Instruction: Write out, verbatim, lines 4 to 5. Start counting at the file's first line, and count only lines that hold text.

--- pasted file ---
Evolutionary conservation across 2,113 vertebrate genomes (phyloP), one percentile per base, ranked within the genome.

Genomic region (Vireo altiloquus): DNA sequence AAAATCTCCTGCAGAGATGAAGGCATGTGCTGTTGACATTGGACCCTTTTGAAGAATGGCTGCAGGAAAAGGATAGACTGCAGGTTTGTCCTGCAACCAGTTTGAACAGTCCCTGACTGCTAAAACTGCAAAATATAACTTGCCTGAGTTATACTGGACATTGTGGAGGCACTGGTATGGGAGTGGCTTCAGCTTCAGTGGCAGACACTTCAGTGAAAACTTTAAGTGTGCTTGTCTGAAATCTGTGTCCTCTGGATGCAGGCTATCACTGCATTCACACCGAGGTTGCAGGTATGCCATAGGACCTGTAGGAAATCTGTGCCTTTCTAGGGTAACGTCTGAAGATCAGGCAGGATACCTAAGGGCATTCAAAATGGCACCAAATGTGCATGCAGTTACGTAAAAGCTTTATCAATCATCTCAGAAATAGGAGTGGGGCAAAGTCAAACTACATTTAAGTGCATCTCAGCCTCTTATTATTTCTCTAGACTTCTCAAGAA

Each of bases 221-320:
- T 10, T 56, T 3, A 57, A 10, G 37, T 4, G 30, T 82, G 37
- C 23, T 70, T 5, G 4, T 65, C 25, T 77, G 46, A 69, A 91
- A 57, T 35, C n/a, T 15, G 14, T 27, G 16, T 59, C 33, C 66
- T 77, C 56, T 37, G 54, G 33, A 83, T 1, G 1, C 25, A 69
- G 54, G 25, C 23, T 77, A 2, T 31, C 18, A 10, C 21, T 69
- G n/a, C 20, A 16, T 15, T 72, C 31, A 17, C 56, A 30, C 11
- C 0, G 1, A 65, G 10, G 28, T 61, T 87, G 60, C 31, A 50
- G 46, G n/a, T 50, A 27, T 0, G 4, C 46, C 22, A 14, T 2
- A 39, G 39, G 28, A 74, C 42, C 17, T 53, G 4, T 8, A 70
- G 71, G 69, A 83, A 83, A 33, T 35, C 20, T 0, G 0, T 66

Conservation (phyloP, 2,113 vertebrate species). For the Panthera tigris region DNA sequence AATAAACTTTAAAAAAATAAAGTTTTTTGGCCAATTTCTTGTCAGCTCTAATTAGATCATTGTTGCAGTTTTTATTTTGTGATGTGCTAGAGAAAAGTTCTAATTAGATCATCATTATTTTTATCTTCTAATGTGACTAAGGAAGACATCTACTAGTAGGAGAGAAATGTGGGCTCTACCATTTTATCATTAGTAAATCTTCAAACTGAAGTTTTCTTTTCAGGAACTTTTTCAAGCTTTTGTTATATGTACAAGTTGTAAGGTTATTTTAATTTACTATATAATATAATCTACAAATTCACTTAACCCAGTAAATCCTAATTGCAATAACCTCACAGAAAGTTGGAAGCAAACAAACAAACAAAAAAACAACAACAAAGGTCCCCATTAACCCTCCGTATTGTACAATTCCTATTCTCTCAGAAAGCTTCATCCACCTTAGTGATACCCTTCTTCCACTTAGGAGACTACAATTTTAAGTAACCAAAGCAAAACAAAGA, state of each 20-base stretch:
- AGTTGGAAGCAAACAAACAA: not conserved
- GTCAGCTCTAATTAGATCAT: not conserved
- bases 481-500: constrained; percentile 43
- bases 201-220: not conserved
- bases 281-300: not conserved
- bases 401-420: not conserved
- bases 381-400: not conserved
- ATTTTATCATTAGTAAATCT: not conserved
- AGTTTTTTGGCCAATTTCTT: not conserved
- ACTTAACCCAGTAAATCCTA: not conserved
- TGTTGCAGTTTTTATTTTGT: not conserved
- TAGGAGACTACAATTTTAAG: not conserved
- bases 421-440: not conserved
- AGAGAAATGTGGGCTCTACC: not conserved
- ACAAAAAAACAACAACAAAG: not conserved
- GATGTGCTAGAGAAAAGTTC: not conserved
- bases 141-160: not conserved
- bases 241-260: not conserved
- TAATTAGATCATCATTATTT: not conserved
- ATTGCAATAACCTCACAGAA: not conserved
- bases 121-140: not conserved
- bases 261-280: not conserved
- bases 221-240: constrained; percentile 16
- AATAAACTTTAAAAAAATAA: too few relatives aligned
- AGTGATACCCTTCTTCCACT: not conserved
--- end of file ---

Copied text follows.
- T 10, T 56, T 3, A 57, A 10, G 37, T 4, G 30, T 82, G 37
- C 23, T 70, T 5, G 4, T 65, C 25, T 77, G 46, A 69, A 91